For those of you just tuning in, the first installment of The Secret Origin of Lincoln Crisler covered the first two of four X-Men comic book issues given me by my older brother for Christmas when I was twelve. I’ve recently re-read those issues for the first time as an adult—and, since my twelve year-old self had no money whatsoever to spend on comic books, for the first time ever in the context of the several years’ worth of story that preceded them. The other two issues I received that year were:
X-Force 30, featuring the second-ever appearance of Adam X, the X-Treme. X-Treme was a Shi’ar/Human hybrid who appeared to be in his late teens/early twenties. His first appearance was in the prior year’s X-Force annual, which I finally got to read a few years down the road. One issue was all I needed to completely invest in this character. He was a badass looking blade fighter, could go toe-to-toe with Shatterstar and had an awesome power: if his foe had an open wound, he could ignite the electrolytes in their blood and incapacitate them.
A year or so later, I traded for another single comic issue, X-Men 39, which also featured him, and that—a story of X-Treme and Phillip Summers (Cyclops’ grandfather), of all people—is another of my all-time favorite X-Men comics. The next time I saw him in a comic, it was at least ten years later, in a cameo appearance written by a guy who had no sense of the character and portrayed him as a whiny, Earth-normal mutant bitch for a couple of panels in a book I don’t even remember all that well. He was supposed to be the third Summers brother (born of Emperor D’Ken and Cyclops’ mom), but that never came to fruition and we got Vulcan instead. Meh.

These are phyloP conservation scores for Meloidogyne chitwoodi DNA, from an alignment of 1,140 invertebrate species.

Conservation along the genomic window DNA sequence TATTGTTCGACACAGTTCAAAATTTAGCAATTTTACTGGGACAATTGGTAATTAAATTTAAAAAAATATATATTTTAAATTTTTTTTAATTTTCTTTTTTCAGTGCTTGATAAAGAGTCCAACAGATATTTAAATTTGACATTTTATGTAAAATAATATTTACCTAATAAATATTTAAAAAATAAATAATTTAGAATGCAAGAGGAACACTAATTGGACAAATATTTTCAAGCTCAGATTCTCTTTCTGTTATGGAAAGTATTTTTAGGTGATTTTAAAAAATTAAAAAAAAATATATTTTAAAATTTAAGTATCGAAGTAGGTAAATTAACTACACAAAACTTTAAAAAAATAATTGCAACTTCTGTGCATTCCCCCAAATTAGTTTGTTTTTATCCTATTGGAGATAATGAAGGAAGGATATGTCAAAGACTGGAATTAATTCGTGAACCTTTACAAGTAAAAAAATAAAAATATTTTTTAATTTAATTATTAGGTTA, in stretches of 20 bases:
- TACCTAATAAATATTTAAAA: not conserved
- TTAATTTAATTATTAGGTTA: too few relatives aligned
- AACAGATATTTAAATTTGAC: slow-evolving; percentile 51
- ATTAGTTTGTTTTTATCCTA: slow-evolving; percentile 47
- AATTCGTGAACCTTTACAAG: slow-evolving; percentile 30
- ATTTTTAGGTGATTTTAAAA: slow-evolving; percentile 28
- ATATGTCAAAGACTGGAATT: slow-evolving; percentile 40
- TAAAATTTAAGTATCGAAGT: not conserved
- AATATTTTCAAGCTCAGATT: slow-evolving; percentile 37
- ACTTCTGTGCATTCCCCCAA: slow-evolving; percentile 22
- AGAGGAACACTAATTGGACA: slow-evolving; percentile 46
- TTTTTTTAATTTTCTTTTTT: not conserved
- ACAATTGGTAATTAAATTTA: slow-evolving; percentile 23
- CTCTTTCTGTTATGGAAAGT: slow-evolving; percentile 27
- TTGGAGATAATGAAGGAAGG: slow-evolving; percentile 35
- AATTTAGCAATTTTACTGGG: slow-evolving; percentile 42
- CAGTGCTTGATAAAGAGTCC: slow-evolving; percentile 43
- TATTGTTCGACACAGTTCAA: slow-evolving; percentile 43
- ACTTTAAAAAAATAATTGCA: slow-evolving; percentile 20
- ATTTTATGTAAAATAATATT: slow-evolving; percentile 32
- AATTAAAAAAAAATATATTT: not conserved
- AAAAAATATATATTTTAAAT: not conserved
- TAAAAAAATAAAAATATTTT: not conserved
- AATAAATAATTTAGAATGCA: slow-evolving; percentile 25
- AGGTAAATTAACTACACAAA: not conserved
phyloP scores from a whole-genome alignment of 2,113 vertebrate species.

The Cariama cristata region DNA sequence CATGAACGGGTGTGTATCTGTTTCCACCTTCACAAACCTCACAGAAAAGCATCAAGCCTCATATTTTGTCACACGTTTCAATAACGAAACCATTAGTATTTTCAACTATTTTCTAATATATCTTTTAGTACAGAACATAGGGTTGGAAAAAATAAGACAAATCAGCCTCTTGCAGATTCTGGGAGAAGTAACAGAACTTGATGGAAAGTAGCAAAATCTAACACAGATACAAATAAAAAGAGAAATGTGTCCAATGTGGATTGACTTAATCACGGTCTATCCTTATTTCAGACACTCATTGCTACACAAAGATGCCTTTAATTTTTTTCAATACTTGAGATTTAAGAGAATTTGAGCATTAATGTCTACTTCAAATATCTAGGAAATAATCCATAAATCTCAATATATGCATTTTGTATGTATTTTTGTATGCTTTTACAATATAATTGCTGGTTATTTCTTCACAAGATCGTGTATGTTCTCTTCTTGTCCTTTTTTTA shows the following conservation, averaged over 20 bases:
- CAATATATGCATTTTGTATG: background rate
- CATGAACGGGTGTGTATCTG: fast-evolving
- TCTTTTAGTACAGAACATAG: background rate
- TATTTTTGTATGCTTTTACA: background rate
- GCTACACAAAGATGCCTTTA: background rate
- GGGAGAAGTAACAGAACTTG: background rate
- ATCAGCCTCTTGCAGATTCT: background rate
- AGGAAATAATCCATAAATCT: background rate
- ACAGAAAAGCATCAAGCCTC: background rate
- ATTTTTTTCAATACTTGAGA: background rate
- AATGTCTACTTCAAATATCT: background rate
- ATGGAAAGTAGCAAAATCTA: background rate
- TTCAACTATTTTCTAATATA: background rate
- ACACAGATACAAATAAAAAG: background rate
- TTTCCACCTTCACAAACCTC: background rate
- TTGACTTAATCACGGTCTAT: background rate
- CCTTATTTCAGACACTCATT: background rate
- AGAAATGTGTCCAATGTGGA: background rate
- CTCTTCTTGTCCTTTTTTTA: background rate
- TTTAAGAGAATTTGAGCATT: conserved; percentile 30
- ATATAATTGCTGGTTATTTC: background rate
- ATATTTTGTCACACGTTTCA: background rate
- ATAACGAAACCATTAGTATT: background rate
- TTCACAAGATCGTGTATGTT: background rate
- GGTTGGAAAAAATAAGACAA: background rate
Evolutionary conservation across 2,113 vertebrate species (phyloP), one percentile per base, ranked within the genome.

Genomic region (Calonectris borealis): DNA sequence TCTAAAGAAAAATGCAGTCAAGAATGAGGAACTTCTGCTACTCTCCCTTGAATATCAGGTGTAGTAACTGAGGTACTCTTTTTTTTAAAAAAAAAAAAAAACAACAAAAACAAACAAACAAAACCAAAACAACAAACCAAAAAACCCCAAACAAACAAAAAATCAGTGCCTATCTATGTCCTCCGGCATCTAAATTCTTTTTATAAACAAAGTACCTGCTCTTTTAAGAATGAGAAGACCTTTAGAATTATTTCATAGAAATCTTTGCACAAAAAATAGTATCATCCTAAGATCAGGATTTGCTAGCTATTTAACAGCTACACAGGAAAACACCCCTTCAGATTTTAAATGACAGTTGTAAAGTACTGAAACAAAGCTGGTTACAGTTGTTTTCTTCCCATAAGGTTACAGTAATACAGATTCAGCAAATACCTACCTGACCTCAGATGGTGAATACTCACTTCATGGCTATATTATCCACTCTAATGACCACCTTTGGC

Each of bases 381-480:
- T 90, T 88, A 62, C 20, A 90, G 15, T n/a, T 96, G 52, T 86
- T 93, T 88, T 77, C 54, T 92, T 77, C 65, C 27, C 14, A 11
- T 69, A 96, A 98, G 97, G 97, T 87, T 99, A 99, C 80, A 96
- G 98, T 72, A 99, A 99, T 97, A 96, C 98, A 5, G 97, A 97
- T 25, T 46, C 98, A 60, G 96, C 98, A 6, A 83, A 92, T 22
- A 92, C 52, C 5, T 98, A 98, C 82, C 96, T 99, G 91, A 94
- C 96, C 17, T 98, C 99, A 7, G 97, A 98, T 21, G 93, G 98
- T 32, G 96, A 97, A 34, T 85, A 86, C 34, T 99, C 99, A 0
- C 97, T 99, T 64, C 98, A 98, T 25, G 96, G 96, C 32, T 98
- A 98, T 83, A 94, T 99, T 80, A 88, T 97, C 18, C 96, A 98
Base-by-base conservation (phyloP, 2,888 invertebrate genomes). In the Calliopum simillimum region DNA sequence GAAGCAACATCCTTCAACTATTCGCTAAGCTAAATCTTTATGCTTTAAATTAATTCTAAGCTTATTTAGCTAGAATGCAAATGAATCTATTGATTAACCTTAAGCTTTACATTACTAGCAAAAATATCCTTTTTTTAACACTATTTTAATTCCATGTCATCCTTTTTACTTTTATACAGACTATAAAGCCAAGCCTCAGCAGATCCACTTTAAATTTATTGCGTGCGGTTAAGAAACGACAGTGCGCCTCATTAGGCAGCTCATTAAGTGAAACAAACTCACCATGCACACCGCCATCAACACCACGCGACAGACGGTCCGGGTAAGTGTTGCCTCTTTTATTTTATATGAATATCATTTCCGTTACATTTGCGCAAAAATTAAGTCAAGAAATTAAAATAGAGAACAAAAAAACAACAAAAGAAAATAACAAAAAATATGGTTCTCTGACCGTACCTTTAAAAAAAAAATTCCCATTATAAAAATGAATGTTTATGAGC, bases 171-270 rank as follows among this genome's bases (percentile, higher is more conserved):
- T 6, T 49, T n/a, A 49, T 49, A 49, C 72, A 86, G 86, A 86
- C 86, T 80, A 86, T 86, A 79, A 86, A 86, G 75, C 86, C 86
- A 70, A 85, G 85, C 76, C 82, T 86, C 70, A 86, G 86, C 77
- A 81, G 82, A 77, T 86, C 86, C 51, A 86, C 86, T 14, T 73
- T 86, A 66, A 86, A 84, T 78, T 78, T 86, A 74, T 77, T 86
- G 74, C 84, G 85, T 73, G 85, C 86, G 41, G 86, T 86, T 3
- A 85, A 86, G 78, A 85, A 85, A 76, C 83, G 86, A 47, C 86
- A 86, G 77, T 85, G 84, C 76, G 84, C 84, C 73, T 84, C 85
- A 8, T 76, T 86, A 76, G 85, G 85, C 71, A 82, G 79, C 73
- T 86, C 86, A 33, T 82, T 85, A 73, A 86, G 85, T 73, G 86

Side note: this comic also featured, along with the first Deadpool limited and the New Warriors/X-Force crossover, the subplot involving Black Tom’s conversion to a wood-based tree looking creature. I’d never gotten to read this entire subplot, though, as a huge fan of Generation X (issue 25 of which featured Tom) I was excited as hell to read the set-up for those issues in their entirety (Tom was adapted by some doctors after being shot up by Cable in the early X-Force/Spider-man crossover from ’91 or ’92).
X-Factor 99, the issue before the Death of Multiple Man, featuring an awesome villainess named Haven who was introduced in issue 96 and wasn’t seen again after issue 100 except for a two-issue or so subplot several years later setting up a battle between Forge and the Adversary. Waste of a great character, if you ask me. She was from India (a cultural rarity in comics), had a striking character design and a great back story written by Peter David (whom I’ve asked in a recent letter to consider bringing the character back) and had an immense impact on X-Factor. She was responsible for curing Wolfsbane of the engineered attachment to Havok she’d had since her time in Genosha back in ’90 or ’91, and attempted to cure Madrox of the Legacy Virus. As with X-Men 28, the book had an exciting cover and featured another of my favorite characters, the mercenary Random.
I think what I miss most about the comics of this era, besides the storylines and the art, was how interwoven the various comics and their characters were. The entire X-franchise was tight and polished. Characters had lengthy, consistent storylines and arcs. The X-Men were put through the ringer during that period—the battles against Stryfe and Magneto, Wolverine losing the adamantium, Colossus joining the Acolytes, the deaths of Illyana and Madrox—and you actually gave a shit. Nowadays, I’m reading the new X-Factor book (written by David again—imagine that!) and not much else, except for when I pick up an issue of one of the other books for nostalgia’s sake.
Next week, we’ll shift gears for a couple of installments and begin discussing a few of my favorite science fiction and fantasy novel series’ from my childhood. Fans of Terry Brooks, Anne McCaffery and Piers Anthony will want to stay tuned, for sure.